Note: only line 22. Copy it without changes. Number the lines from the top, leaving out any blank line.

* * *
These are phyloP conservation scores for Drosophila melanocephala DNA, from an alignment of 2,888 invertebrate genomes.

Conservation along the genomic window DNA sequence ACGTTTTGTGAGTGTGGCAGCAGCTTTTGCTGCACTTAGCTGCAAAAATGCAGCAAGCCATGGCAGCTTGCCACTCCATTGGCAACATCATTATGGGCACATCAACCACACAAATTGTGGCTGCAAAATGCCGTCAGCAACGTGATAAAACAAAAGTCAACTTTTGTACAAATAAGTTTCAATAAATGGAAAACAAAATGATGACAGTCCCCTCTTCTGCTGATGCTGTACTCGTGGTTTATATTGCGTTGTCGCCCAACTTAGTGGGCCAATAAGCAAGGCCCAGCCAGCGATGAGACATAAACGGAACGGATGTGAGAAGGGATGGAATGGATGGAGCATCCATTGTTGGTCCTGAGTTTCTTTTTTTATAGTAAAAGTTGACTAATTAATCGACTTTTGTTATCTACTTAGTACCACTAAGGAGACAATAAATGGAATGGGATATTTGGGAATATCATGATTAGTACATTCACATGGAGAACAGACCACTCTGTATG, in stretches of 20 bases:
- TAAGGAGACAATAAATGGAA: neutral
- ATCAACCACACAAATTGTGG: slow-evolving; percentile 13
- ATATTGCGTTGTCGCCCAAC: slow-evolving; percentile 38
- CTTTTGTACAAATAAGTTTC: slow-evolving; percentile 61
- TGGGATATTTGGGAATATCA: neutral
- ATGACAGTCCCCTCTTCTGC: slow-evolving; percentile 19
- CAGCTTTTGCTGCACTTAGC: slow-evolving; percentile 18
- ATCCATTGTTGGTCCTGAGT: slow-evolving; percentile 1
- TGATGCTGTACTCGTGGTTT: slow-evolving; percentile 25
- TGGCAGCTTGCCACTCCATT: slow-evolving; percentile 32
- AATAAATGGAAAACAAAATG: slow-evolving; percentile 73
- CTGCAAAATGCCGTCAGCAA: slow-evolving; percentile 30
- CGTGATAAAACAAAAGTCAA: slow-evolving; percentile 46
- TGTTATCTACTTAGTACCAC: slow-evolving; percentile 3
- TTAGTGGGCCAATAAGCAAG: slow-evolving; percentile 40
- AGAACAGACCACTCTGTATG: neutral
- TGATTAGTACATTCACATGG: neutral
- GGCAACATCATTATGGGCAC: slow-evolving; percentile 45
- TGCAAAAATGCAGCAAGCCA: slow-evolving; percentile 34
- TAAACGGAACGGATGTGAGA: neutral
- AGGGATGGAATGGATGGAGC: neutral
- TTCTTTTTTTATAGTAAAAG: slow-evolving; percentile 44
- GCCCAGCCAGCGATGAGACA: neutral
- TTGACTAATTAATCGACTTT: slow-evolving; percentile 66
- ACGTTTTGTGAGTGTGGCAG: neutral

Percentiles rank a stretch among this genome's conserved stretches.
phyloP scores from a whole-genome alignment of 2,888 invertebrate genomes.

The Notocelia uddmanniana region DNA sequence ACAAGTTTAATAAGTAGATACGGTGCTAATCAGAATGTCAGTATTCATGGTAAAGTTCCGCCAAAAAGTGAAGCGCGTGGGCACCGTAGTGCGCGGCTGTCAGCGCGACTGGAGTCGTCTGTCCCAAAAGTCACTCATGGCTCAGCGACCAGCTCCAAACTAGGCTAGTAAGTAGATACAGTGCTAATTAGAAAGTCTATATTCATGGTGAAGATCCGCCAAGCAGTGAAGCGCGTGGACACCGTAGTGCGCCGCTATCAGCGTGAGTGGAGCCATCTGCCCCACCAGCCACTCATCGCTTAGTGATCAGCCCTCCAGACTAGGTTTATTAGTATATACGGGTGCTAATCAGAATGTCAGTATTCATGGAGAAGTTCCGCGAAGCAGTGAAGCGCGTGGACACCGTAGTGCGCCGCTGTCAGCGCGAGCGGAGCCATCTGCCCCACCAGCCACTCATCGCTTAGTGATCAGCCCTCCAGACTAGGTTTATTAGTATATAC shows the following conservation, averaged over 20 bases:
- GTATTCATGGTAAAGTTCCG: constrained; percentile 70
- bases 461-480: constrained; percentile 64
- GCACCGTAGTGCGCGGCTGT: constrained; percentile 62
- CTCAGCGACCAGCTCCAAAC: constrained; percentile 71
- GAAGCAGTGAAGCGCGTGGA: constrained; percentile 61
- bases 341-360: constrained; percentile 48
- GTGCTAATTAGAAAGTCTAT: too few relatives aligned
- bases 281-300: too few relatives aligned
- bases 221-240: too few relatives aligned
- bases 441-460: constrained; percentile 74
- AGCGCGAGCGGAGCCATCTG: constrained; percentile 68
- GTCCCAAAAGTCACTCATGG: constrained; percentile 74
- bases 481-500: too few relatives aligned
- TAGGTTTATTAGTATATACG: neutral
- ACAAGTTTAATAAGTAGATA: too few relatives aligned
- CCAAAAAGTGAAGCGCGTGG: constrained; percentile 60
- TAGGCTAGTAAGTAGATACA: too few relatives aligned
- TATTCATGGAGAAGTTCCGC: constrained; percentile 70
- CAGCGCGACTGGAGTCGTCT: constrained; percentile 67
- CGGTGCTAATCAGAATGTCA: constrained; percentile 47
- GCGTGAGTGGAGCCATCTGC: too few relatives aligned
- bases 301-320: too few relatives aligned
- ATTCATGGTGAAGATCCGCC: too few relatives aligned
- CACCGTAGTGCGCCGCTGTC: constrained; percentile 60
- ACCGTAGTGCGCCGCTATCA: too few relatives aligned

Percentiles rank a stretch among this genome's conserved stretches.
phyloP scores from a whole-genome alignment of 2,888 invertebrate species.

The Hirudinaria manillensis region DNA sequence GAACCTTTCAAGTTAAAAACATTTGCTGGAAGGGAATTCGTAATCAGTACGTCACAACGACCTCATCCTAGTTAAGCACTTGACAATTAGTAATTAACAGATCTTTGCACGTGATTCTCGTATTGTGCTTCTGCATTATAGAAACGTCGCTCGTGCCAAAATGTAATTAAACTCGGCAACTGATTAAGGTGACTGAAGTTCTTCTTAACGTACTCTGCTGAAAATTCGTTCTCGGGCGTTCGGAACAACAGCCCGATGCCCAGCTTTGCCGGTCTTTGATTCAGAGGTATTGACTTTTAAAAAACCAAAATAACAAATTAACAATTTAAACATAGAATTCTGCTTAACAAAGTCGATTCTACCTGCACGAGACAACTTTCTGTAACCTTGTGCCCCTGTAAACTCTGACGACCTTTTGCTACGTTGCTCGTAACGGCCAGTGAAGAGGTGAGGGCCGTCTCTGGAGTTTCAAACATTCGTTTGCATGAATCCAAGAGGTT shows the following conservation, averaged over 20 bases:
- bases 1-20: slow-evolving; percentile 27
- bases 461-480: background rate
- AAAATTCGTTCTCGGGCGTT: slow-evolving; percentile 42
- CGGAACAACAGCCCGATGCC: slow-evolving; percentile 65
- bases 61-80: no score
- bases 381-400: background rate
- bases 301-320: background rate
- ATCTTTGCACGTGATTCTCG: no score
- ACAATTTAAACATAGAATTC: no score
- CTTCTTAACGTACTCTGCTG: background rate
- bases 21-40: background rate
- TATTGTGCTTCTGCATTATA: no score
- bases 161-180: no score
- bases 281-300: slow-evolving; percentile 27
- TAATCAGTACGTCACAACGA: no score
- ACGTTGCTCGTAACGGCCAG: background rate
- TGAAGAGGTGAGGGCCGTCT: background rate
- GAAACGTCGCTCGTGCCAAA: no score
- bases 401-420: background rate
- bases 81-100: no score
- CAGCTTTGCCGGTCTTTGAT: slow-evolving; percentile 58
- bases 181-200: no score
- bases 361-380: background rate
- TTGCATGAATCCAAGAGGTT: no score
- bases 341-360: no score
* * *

- TAAACGGAACGGATGTGAGA: neutral